Introduction: Steampunk Lamp Globe

Picture of Steampunk Lamp Globe

A few months ago, I found this really cool steampunk themed lamp in the heavily discounted clearance section of my local Bed, Bath & Beyond. For US$10, I couldn't resist!  One great feature about this retro style illuminating device is the dual lamp feature: a standard bulb socket on top, and a separate fixture underneath for a miniature bulb.

The design of this lamp was reminiscent of something that could have been on Jules Verne's Nautilus, but without a shade, this lamp certainly looked incomplete.

A few days later, I found a discarded floor lamp on the street, with a frosted plastic semi-globe that was the right design to fit my new steampunk lamp. But as-is, it certainly lacked the requisite flare!

So here's how I turned a plain plastic half-globe lamp shade into a stylish and attractive steampunk accompaniment.

• Pliers
• Metal snips
• Screw driver
• Rotary tool
• Power drill

• Lamp shade/ plastic half-globe
• Brackets
• Brass machine screws and nuts

Step 1: Select Lamp and Shade

Picture of Select Lamp and Shade

As mentioned in the intro, I bought this lamp, so I can take any credit for the design. (I think it may have been manufactured by Hampton Bay, but not sure). And the shade I found in the trash.

But the simple technique I used for this Instructable can be used on pretty much any type of lamp shade, and for any lamp, which is why I decided to share this project with the Instructables community.

Step 2: Prepare Brackets

Picture of Prepare Brackets

Really all that is involved in this project is applying brackets to a plastic lamp globe, to give it a more industrial look.

I chose to use a strip of gold painted brackets, (the type you would mount inside a cabinet to hang shelves, also reclaimed from the trash;-)

These brackets are extremely maleable, and were very easy to bend to the proper contour of the globe, by gently pressing against my knee.

With the proper contour bent into shape, trim the bracket with a metal cutter. Before cutting, make sure you line up the holes for the screws where you want to screw the bracket to the shade.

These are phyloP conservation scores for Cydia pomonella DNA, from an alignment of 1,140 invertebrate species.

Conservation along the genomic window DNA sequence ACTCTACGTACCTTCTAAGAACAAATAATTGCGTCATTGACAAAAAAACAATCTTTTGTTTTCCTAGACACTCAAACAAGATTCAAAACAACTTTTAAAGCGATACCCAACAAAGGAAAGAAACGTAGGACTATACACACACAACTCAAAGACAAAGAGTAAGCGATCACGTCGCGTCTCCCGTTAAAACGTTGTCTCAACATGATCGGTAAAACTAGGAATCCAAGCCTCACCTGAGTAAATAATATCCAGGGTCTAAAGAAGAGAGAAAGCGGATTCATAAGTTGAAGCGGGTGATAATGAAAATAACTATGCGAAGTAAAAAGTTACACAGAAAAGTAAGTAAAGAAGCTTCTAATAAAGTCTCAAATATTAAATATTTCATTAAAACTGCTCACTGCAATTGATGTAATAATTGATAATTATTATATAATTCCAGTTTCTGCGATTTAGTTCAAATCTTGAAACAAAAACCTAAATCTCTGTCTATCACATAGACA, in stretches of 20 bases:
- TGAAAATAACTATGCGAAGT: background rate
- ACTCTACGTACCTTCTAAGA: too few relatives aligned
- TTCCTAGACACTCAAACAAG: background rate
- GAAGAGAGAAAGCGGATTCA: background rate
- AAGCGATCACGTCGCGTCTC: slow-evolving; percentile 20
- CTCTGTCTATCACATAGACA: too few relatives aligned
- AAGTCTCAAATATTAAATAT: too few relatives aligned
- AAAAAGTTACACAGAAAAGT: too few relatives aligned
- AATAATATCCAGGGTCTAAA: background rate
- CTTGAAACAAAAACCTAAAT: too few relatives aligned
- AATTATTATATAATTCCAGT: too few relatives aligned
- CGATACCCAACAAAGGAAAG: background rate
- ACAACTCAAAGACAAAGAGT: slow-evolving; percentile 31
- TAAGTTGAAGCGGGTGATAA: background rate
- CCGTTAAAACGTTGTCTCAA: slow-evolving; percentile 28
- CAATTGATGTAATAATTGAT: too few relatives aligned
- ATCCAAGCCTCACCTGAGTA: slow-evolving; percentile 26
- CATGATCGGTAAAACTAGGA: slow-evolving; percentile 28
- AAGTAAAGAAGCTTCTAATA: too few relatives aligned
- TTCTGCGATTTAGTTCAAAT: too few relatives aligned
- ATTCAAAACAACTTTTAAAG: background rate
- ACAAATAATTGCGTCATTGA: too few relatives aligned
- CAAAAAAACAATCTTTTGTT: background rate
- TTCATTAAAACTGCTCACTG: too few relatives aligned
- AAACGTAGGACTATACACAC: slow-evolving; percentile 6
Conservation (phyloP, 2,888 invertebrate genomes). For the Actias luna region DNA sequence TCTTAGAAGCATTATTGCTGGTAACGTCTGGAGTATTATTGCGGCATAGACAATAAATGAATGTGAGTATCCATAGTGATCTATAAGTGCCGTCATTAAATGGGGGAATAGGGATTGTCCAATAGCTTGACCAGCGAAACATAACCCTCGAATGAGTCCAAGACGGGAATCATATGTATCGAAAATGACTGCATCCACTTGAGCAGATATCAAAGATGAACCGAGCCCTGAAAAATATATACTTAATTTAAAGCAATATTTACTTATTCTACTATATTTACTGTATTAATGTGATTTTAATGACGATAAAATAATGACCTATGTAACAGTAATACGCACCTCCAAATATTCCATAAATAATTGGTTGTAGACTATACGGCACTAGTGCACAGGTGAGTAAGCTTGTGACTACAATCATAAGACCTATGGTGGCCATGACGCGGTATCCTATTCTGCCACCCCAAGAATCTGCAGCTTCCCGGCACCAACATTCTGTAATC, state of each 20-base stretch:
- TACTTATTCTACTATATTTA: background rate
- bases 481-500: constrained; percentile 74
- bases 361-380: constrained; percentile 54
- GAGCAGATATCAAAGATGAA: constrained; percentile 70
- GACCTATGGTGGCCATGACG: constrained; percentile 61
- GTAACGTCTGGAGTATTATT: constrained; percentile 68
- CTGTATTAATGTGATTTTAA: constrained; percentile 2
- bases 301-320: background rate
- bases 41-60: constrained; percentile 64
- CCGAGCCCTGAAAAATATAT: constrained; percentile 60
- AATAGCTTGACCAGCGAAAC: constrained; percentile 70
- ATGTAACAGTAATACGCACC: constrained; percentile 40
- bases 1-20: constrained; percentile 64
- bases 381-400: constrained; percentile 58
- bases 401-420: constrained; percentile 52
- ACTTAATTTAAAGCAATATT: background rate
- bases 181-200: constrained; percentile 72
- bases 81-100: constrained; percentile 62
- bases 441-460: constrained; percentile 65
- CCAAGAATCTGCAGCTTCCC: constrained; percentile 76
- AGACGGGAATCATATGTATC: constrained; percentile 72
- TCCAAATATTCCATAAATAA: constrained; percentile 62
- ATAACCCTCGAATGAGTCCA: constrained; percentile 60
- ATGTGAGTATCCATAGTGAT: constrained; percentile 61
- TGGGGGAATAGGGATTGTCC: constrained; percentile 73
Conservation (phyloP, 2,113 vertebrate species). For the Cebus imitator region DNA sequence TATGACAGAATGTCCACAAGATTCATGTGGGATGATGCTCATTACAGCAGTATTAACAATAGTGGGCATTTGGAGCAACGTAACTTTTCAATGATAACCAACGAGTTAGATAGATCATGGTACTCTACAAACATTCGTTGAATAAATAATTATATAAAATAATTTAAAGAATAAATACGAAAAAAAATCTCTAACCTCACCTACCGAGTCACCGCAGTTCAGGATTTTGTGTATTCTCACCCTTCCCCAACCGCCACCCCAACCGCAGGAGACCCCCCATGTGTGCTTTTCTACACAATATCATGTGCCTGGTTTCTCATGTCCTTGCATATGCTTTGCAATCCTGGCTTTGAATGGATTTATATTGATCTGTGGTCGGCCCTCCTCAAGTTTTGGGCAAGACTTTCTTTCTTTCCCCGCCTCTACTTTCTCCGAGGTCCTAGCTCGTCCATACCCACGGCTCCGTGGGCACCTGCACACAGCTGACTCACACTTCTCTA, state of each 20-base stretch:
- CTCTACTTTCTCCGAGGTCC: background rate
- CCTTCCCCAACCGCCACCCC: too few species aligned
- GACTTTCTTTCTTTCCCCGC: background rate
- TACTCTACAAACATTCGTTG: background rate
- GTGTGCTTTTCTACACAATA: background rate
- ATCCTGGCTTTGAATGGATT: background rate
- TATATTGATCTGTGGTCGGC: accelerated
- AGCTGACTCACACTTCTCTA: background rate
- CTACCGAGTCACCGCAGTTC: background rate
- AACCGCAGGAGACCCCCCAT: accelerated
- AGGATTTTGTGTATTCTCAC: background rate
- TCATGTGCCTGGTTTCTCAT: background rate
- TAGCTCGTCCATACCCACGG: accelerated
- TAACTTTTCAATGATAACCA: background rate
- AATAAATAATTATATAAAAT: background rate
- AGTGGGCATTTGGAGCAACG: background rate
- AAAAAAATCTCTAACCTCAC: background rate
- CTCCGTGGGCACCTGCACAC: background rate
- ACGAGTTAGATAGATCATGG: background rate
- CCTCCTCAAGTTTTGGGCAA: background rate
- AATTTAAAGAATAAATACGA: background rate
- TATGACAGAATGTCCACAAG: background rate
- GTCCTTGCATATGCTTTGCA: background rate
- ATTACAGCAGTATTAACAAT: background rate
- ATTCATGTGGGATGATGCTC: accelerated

Step 3: Prepare Shade

Picture of Prepare Shade

The reason I chose a plastic shade for this project is that while it looks like glass, it's very easy to drill through the plastic, (and not very easy to drill through glass;-) And the finished project looks pretty much the same as a glass globe.

I pre-drilled holes at the base, but ended-up not using these holes, as the brackets didn't quite line-up. Easy enough to drill new holes!

Step 4: Attach Brackets

Picture of Attach Brackets

With the brackets bent and cut to size, place machine screw through bracket at the base of the shade, and attach the nut to the screw on the inside of the shade.

With the base screw in place, bend the bracket to the contour of the shade. With your power drill, drill a second hole through the shade, and insert a machine screw at the top edge of the shade, and then bend the end off the bracket over the top edge, and squeeze tight with a pliers.

Repeat this process for all four brackets.

Step 5: Trim Edges Around Base

Picture of Trim Edges Around Base

Once you have all the brackets in place, trim the sharp edges around the base, where the shade will slide over the lamp.

Use a rotary tool with a blade to trim the excess metal, so the shade will fit onto the lamp.

Note: Be careful when working with sharp metal! And wear goggles when cutting it!

Step 6: Select a Bulb

Picture of Select a Bulb

Even though it cost almost as much as the lamp, I chose a retro Edison-style bulb, for that classic vintage look!